The company was started in 1903 by Cyrus Adler and RS Hill in Louisville, Kentucky strictly as an organ maker. As was common with many large manufacturers, the associations often consisted of an investor and a skilled craftsman. Adler was a successful owner of a large lumber company. RS Hill was from the Mason & Hamlin factory. Hill would be the superintendent who designed the instruments and managed their construction and quality.
Louisville, Kentucky was an odd location, considering that most manufacturers chose New York, Chicago, and Boston as more ideal locations. Adler chose Louisville because of its good rail access and was confident that the location would be profitable. Adler moved into an existing building that had previously been occupied by a furniture company.
In 1904, plans were drawn up to build a large plant across the street. But a dispute arose with the city councilors. Adler wanted a simple switch and rail to be installed to connect the two floors. Some council members objected to the plans for no apparent reason, and small discussions ensued. Eventually the new construction project was scrapped, resulting in the loss of hundreds of construction jobs.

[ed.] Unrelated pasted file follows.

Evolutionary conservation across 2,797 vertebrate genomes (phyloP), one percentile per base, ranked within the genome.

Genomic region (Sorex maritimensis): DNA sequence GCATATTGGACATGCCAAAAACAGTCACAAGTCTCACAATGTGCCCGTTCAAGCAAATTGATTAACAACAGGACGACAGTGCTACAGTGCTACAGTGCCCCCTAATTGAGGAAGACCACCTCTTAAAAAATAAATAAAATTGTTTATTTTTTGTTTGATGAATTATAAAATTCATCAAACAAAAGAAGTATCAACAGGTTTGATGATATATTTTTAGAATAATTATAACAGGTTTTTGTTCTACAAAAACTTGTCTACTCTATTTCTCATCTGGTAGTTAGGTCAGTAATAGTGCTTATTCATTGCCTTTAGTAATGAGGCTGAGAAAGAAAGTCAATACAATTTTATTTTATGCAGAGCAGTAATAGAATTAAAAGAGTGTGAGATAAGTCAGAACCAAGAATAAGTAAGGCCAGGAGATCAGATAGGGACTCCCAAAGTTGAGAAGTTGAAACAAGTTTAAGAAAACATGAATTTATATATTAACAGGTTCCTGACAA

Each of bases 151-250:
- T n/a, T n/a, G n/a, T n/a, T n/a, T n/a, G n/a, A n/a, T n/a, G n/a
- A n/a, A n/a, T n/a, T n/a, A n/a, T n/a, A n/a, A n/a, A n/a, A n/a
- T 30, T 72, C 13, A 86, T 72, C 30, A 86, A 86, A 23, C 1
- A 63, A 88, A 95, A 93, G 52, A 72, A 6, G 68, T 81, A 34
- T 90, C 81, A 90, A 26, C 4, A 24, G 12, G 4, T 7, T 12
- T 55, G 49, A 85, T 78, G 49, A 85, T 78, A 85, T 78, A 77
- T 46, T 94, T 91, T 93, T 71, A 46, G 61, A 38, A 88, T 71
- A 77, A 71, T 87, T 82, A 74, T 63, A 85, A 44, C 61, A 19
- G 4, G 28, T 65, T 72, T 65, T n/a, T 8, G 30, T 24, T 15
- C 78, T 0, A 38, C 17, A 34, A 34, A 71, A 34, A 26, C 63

A fire started in the packing room that destroyed part of the building. The damage was around $ 15,000 (roughly $ 380,000 today). All credit was given to the firefighters, otherwise all would have been lost. However, the water, to put out the fire, caused great damage to the instruments.
Adler produced a great and glorious display at the Louisiana Purchase Exposition in St. Louis. This was the expo that featured the ice cream cone. The exhibit was apparently a success as they had secured a five-year contract with Sears & Roebuck to build the Beckwith organ.
During the following year, they had 100 employees making between $ 50 and $ 150 a month.
The factory was eventually expanded to 100,000 square feet and took up an entire city block. The company had its own 350 horsepower power plant and 500 electric lights with more than ten miles of electrical cable.
The company shipped 40 organs a day and became the largest manufacturer in Louisville at the time. Between 1910 and 1928 they were also building Adler pianos, known to the public as the Beckwith piano sold by Sears through their catalogs.
Adler Manufacturing, as well as Geo. The P. Bent Piano Company would eventually be bought by the Sears & Roebuck Company, which would continue to sell pianos and organs until 1949.
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